Your hatchling will also need vivarium soil and sand of at least 6 inches for burrowing, with the lighting of the vivarium providing sunny and shaded spots. The vivarium should have uneaten food and poop removed daily, have substrate changes weekly, and it should be scrubbed with water and soap thoroughly every month.

By the time the Sulcata gets to about a year old it will outgrow this kind of enclosure.

Housing an adult Sulcata tortoise is very different to housing a baby Sulcata. The best option is an outdoor pen of at least 100 square feet only used when it is warmest in your region. Many people choose to allow the turtle to have the whole garden to roam in.

The most important aspect of the tortoise’s housing is a shelter that needs to be warm and heated. A raised dog house with a gradual ramp is a great choice, but it can be any similar tortoise home. It just needs to be sturdy, dry and warm. Ideally they will also have a shelter they can use to stay cool, which is buried into the ground slightly. This only has to be a plank held up by rocks and covered with sand. As long as the tortoise fits underneath it will work.

When it comes to their pen or your garden, the walls have to be 24 inches in height as a minimum with foundations that go to around the same depth as their height underground, and they should be brick or wooden panelling. A turtle that can see through the walls of its enclosure will be forever trying to escape.

Inside your garden – or the tortoises enclosure – there should be lots of clean and safe logs, rocks and other interesting features for them to climb and explore (which they love to do). The only thing to be sure of is that the features aren’t so high or unstable they could cause your turtle to fall on its back, or get injured from sharp edges or crushing.

Non-toxic plants and grass are also welcome, as well as burying soil. Some people choose to reinforce underneath their lawn or the turtle’s enclosure to make sure the tortoise doesn’t literally bury itself out into the wild!

As well as the nesting box and the climbing items your Sulcata tortoise will enjoy a shallow soaking dish to boost their hydration. It must be shallow so that it can be climbed out of easily because Sulcatas can’t swim.

If that is not suitable, you can soak the turtle in shallow water a couple of times a week yourself (which isn’t always practical when they get to a large size). Soaking this way is recommended over misting.

Adult Sulcata Tortoise

Keeping A Sulcata Tortoise Over Winter

If the temperature drops to 40 degrees or less in winter you should bring your Sulcata inside. An indoor holding pen with heating and UVB is important. It is also important to check that when they are spending time outside that the cooler weather doesn’t make them sleepy. It can cause them to fall asleep outside and may not get to their heated indoor enclosure, which is really dangerous for them.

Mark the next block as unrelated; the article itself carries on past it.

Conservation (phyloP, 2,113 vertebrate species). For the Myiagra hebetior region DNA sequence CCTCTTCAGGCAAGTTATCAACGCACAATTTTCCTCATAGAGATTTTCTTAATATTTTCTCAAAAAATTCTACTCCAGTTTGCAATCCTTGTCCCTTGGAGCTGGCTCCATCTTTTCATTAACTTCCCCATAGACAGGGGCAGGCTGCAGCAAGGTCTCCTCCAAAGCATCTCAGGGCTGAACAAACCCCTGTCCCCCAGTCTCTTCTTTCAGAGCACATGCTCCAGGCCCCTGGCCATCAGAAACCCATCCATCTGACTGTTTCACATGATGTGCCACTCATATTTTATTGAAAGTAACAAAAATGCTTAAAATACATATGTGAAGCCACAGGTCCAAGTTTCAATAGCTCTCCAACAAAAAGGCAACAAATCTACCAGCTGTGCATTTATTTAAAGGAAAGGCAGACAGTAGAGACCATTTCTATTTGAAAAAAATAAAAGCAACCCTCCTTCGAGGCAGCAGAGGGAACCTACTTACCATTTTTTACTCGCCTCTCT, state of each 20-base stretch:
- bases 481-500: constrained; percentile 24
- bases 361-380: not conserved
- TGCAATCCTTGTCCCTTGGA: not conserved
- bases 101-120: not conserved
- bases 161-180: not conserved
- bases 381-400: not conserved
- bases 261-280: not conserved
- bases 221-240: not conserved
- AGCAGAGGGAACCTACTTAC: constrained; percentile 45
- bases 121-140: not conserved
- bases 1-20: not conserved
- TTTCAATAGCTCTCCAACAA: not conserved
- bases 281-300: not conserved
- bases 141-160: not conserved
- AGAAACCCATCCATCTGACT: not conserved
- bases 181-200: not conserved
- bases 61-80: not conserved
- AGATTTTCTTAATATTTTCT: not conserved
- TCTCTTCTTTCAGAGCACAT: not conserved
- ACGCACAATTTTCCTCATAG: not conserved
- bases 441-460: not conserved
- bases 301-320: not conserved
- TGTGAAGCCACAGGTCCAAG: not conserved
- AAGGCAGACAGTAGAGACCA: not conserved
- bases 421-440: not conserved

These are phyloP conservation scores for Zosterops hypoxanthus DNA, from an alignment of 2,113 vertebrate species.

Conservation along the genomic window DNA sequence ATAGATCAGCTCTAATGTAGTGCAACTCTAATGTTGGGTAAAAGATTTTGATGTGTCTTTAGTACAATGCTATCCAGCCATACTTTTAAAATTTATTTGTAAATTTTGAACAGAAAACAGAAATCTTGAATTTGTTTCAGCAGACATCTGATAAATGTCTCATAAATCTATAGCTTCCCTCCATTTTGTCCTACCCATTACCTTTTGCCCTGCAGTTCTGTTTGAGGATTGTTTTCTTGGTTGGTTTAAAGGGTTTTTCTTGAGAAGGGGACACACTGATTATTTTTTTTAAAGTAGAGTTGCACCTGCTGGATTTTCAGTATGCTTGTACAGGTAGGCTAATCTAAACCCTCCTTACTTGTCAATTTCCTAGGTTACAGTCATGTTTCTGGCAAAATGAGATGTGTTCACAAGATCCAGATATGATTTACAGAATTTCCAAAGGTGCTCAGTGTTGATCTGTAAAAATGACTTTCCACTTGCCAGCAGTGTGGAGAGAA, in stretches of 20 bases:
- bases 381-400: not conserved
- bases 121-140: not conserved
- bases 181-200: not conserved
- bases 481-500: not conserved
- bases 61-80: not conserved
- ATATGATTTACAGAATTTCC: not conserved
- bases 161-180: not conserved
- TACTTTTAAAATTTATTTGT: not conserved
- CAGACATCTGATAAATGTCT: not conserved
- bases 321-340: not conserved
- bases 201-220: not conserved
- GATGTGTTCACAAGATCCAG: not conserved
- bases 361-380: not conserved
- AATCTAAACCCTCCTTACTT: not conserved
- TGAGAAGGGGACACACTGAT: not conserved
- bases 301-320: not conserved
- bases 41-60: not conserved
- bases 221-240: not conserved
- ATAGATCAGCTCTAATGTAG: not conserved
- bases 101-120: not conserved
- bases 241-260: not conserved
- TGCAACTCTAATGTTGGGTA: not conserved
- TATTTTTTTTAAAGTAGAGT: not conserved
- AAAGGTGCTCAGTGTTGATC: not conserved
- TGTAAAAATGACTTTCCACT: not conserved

Lighting & Heating

Any indoor enclosures require a UVB light source as well as a heating lamp (or both combined). However most Sulcatas are homed outdoors in climates where the daytime temperature reaches about 85-95 degrees, with a basking spot that reaches 100 degrees. The humidity needs to be around 50% in your local area too.

When it comes to nighttime temperatures, the Sulcata tortoise needs to be inside its nesting box for safety and warmth where the temperature should not get below 70 degrees Fahrenheit. A heat lamp is a good idea if this is the case and you can also consider extra insulation that helps keep the heat in for the tortoise. Tortoise bedding or beech wood chips are a good choice for your tortoises house as they won’t increase the humidity.

A good extra tip is to use a pond liner hung down and cut into strips across the entrance to your tortoises indoor section. This will help to keep the heat in without compromising the ability of your tortoise to get in and out of the den.

 

Cleaning & Hygiene

The tortoise pen or garden, and your tortoises sleeping house should be cleaned regularly to avoid moisture, bacteria and a buildup of faeces to occur. Sulcatas eat a ton and so they produce lots of poop that needs cleaning, as well as remnants of food they haven’t eaten.

 

Feeding Your Sulcata Tortoise

The Sulcata tortoise is a herbivore and they eat a lot, which is why they produce so much waste. Interestingly, we may accidentally make our tortoise unhealthy through feeding them with a nutritionally dense diet.

In their natural habitat what they eat is plain, poor in nutritional value and so, too much rich, nutritionally dense food will actually make your tortoise unwell. Shell malformation, diarrhea and other issues may present if a Sulcata has a diet too rich in nutrients.

Mostly, these gentle giants should be on grass hay or a similar product for general feeding. Dark leafy greens like endives, dandelions and romaine lettuce are good for about 20% of your tortoises diet.

Spinach, kale and broccoli can also be offered but they have calcium binding properties so they shouldn’t be offered much. Some people actually don’t offer them at all because of this. There are also issues with kale and mustard greens which contain goitrogens, which cause issues with the thyroid if offered in high amounts. Again, you should limit or avoid these veggies in your tortoises diet for this reason.

Fruits like apples, bananas and prickly pear pads can be given as treats to your Sulcata tortoise. Hibiscus flowers are also highly prized by Sulcatas who love the flavour and bright colour of these plants.

Lastly, do make sure your Sulcata tortoise has a calcium supplement given on a regular, scheduled basis as well as a general multivitamin. Your vet can advise you on which brands to choose and how often to give these supplements. Your vet can also test our tortoise faeces regularly to check for infection and other issues.

 

You’re On Your Way To Giving A Sulcata A Great Home

The dog-like Sulcata is a charming pet, but only if it gets the care it needs. Think very carefully about whether you can truly offer this animal what it needs and if you can, use our guide, your breeder/ rescue contact and your vet’s advice to ensure you know how to help your Sulcata tortoise thrive and live a happy, long life with you.

Be sure to check out My Turtle Shop Here for the essentials you need to help you set up.